And boy, are there holes in the General Fund. Sure, Koo-Koo gets rid of Gov Walker’s stupid $1-a-week tax cut, which would have cost $200 million. But it’s replaced by something worse, as income tax cuts start for the upper ¾ of Wisconsin income earners in 2018, with the richest Wisconsinites getting their income tax rates cut in each of the next twelve years.
Eventually, all income levels in Wisconsin would be taxed at 3.95% in 2029, and the state would lose between $213.4 million and $256.9 in every year after 2020, with the total price tag hitting $2.365 billion in the next 13 years. And that's on top of massive Koo-Koo tax cuts in the past. If this were to pass and would not be reversed and/or changed by 2019, the state of Wisconsin’s finances would be massively hamstrung for decades…which is probably what Koo-Koo and the rest of the ALEC crew want.
In addition to the huge revenue losses, many lower-income Wisconsinites would see their taxes RAISED with this scheme. Not only would they likely be paying more for gasoline (a lot more if gas prices spike in the coming years), but check out this hidden provision.
Under current law, the state provides an income tax credit equal to 12% of property taxes paid on a principal residence or rent constituting property taxes on a prinicipal residence….The maximum credit is $300. The proposal would repeal the credit for renters, effective in tax year 2019.WHAT A SCAM! When I was a renter, that $300 write-off came in handy. It's a total “screw you” to the middle and working-class people that can’t afford or don’t need a house in this point in their lives.
But don’t worry homeowners, you get screwed as well. Note these parts in the General Fund discussion.
The first dollar credit is a property tax credit extended to each taxable parcel of land on which improvements are located. For eligible properties, the credit is calculated by multiplying the property's gross school tax rate by a credit base value determined by [the Wisconsin Department of Revenue] or the property's fair market value, whichever is less. For the 2016(17) property tax year, the base value is set at $6,700, and the average credit is estimated at $67. The credit's funding is provided by a $150 million annual GPR appropriation. The proposal would phase out the credit by $50 million per year in 2020-21, 2021-22, and 2022-23. Compared to current law, this would have the effect of increasing tax bills by $22 in 2019(20), $45 in 2020(21) and $67 in 2021(22), and in each year thereafter.Naturally the ending of the First Dollar Credit (and the higher property taxes that go with it) doesn’t hit until after Gov Walker and much of the Wisconsin GOP Legislature would run for re-election in 2018. There’s also a repeal of the married couple credit for two-earner families, which magically doesn’t hit until after the 2018 elections as well. So you millenials that are starting families and owning your first houses have these tax increases to look forward to, as if you don't have enough reasons to consider leaving here.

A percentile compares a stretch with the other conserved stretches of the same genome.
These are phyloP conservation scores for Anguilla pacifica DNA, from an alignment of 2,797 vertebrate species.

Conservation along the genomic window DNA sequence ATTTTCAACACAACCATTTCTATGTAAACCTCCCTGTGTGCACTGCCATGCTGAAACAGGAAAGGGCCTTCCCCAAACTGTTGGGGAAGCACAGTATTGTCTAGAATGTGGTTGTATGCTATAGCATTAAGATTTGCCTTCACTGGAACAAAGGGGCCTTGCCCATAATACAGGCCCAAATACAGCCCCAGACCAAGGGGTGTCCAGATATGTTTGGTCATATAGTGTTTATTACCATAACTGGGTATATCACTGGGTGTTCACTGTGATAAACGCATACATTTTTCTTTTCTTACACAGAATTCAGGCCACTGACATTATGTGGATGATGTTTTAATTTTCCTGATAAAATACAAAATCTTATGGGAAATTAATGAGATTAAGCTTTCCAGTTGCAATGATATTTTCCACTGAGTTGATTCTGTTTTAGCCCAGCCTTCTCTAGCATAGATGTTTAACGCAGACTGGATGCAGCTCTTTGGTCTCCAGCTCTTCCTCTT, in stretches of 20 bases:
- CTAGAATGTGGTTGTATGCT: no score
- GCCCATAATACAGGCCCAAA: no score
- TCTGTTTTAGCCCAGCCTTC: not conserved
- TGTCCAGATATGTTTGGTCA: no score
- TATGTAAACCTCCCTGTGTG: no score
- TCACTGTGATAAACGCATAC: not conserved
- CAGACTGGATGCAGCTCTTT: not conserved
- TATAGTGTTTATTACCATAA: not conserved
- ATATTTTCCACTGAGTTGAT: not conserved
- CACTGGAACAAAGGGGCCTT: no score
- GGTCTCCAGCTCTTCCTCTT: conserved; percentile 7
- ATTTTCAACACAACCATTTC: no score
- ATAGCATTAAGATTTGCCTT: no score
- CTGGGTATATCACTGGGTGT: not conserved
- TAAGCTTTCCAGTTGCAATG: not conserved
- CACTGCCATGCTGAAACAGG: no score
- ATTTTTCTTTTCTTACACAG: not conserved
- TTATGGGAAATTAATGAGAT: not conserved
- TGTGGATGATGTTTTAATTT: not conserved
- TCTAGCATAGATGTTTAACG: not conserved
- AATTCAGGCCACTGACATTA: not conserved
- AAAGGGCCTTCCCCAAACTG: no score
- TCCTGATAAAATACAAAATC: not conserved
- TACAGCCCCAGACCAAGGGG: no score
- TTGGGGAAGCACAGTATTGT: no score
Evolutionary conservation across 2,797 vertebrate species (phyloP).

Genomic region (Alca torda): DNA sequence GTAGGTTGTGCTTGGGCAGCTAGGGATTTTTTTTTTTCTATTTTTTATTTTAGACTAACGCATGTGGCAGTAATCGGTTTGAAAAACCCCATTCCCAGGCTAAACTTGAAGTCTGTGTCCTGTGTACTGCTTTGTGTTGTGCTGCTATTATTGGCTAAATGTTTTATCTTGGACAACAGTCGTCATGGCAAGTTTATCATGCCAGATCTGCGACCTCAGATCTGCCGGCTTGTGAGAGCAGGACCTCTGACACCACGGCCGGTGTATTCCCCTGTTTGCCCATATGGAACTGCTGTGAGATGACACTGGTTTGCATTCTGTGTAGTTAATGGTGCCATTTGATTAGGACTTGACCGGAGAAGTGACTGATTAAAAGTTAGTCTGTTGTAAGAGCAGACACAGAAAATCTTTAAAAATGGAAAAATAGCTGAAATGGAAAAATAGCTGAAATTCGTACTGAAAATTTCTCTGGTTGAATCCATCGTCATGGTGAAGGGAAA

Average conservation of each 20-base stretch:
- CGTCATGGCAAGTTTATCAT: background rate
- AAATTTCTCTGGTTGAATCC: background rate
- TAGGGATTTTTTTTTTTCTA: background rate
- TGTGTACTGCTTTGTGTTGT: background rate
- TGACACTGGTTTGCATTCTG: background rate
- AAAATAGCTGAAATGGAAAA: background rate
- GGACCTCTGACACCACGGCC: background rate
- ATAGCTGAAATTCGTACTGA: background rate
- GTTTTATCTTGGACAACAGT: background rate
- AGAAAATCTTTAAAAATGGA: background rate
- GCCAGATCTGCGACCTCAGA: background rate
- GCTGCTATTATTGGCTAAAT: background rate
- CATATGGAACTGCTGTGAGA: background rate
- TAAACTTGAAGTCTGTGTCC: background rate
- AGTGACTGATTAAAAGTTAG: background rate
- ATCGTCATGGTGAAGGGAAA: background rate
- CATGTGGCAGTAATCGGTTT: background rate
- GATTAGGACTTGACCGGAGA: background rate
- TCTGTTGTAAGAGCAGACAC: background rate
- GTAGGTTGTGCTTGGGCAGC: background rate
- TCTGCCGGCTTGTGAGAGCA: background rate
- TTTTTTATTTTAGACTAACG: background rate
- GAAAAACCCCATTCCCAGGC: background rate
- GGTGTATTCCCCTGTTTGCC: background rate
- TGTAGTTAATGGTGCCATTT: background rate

This Koo-Koo tax plan reduces Governor Walker's proposed increase in the School Levy Tax Credit to $47 million instead of $87 million. I can't come up with a logic behind this other than the extra $40 million allows it to legally fit into the 2017-19 budget, so there's another $12 added to the typical homeowner's property tax bill over Walker's budget. Now add in the fact that this bill takes up Rep. Michael Schraa's idea to force all new wheel taxes to go to referendum (I talked about that idiotic plan last weekend), and realize that the cuts in tax revenue will inevitably add to the huge amounts of state aid cuts that have already been imposed on local governments and schools. What this means is that property taxes are set to skyrocket in 2019 and beyond if this scheme were put into law.
So no, I don't approve of this latest Koo-Koo plan, although I'd be OK with taking the gas tax changes and the local roads sales tax and call it a day (although I'd probably use some of that extra money to actually fix more roads over reducing debt). But the income tax cuts should be kicked to the curb, not just because it's a massive giveaway to the rich while raising the taxes of poorer Wisconsinites, but also because of the massive hole in the budget that it will lead to.
It's typical Koo-Koo foolishness that has failed at sparking the economy or helping the budget each time it's been passed into law, and it's well past time that we laugh this Paul Ryan wanna-be out of the Capitol and kick him out of his gerrymandered (but blue-trending) seat.